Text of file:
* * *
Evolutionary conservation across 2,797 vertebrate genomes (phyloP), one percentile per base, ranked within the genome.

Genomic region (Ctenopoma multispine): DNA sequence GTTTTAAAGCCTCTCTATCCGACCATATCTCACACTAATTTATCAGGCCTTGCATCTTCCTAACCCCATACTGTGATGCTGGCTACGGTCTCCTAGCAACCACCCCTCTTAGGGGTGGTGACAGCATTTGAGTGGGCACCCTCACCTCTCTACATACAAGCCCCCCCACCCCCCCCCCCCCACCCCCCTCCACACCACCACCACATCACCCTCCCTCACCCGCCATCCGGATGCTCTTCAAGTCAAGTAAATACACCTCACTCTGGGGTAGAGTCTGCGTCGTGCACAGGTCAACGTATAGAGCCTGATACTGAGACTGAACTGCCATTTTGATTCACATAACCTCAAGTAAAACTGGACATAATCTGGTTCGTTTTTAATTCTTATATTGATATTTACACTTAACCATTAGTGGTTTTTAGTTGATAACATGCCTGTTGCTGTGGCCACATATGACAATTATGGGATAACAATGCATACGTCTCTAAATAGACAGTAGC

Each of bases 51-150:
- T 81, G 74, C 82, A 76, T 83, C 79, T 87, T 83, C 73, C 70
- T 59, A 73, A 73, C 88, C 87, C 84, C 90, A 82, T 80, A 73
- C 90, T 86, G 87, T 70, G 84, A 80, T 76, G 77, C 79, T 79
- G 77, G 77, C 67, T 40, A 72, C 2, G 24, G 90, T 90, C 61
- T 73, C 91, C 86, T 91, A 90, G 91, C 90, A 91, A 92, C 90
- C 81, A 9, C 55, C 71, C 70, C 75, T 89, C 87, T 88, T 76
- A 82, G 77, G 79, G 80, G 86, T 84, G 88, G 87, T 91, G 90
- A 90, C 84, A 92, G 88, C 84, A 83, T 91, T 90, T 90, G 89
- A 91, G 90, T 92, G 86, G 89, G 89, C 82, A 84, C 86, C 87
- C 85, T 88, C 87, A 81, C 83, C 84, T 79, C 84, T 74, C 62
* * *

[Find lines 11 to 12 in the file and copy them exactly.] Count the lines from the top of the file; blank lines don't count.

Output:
- A 90, C 84, A 92, G 88, C 84, A 83, T 91, T 90, T 90, G 89
- A 91, G 90, T 92, G 86, G 89, G 89, C 82, A 84, C 86, C 87